area and was dominated by the USSR.
Facts - 10: The countries that made up the Warsaw
Pact were: The USSR, Poland, East Germany,
Czechoslovakia, Hungary, Romania, Bulgaria and Albania.
Facts for kids
about the Warsaw Pact for kids
The following fact
sheet continues with facts about Warsaw Pact.
Facts for kids
11: The consequence of
the communist alliance was that from 1955 Europe was
divided into two armed camps consisting of NATO and the
Facts - 12:
The Communist alliance quickly
became a powerful political tool for the Soviets who were able to
harness the powers of the Pact's combined military force.
Facts - 13:
Although the Warsaw Pact was
said to be based on total equality of each member nation and mutual
non-interference in internal affairs, provided a mechanism for the
Soviets to exercise even tighter control over the other Communist
states and deter members from seeking greater autonomy.
Facts - 14:
The Hungarian Revolution
lasted for only 5 days, until November 4, 1956 and ended as 1,000
Russian tanks rolled into Budapest, Hungary.
Facts - 15:
Czechoslovakia broke free from Soviet rule in a short,
four month peaceful uprising now referred to as the
Prague Spring. the Prague Spring ended with a Soviet
invasion and an end to reform within Czechoslovakia.
Facts - 16:
presented the actions in Hungary and Czechoslovakia as
being carried out by the Warsaw Pact rather than by the
Facts - 17:
The establishment of NATO and the
Warsaw Pact provided the framework for the
military standoff that continued throughout the Cold War
(1945 - 1991). However, the alliances maintained the
balance of military power between the forces of the West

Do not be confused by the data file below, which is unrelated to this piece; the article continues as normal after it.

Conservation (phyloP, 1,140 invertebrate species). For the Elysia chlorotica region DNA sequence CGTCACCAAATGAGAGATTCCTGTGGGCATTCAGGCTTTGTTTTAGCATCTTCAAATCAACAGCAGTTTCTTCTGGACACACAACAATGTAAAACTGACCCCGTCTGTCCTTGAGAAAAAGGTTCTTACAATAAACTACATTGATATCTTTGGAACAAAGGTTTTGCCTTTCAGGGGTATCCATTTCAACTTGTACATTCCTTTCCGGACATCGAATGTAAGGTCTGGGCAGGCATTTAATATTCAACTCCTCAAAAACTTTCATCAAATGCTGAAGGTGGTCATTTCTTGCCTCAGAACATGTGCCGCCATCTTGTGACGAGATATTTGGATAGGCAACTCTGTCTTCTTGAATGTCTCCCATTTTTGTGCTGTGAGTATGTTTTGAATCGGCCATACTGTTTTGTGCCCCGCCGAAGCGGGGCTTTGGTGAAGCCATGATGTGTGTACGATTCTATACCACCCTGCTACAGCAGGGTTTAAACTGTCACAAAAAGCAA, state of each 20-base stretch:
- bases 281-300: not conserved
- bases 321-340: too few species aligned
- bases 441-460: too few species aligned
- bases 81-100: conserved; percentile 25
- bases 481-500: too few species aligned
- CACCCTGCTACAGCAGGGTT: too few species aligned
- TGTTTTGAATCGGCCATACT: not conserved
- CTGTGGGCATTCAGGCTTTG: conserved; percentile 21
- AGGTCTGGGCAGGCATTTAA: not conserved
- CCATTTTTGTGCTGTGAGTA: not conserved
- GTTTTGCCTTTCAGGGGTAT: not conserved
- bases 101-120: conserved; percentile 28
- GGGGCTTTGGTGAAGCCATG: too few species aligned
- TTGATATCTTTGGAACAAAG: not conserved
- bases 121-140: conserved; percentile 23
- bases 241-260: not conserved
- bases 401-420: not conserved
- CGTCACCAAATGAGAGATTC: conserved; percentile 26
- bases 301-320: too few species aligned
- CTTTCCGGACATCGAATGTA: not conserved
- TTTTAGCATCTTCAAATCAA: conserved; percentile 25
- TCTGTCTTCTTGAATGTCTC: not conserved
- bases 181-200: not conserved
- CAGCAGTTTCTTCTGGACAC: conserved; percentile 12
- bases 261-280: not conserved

and East, and were of great importance in keeping
international peace and stability.
Facts - 18:
The Warsaw Pact was dissolved at the
end of the Cold War, after the break-up of the USSR in
Facts - 19:
In 1994 NATO offered former Warsaw
Pact members limited associations in the form of the
Partnership for Peace program.
20: Following the
9/11 terrorist attacks, the supportive response
from Russia led to the establishment of the NATO-Russia
Council in May 2002. The NATO-Russia Council gives
Russia an equal role with the NATO countries in
decision-making on policies to counter terrorism and
other security threats.
Facts for kids
Warsaw Pact - President Dwight Eisenhower Video
The article on the Warsaw Pact provides detailed facts and a summary of one of the important events during his presidential term in office. The following
Dwight Eisenhower video will
give you additional important facts and dates about the political events experienced by the 34th American President whose presidency spanned from January 20, 1953 to January 20, 1961.
Facts about the Warsaw Pact for kids and schools
Summary of the Warsaw Pact in US history
The Warsaw Pact, a major
event in US history
Dwight Eisenhower from January 20, 1953 to January 20, 1961
Fast, fun facts about the Warsaw Pact
Foreign & Domestic
policies of President Dwight Eisenhower
● Dwight Eisenhower Presidency and
Warsaw Pact for schools,
homework, kids and children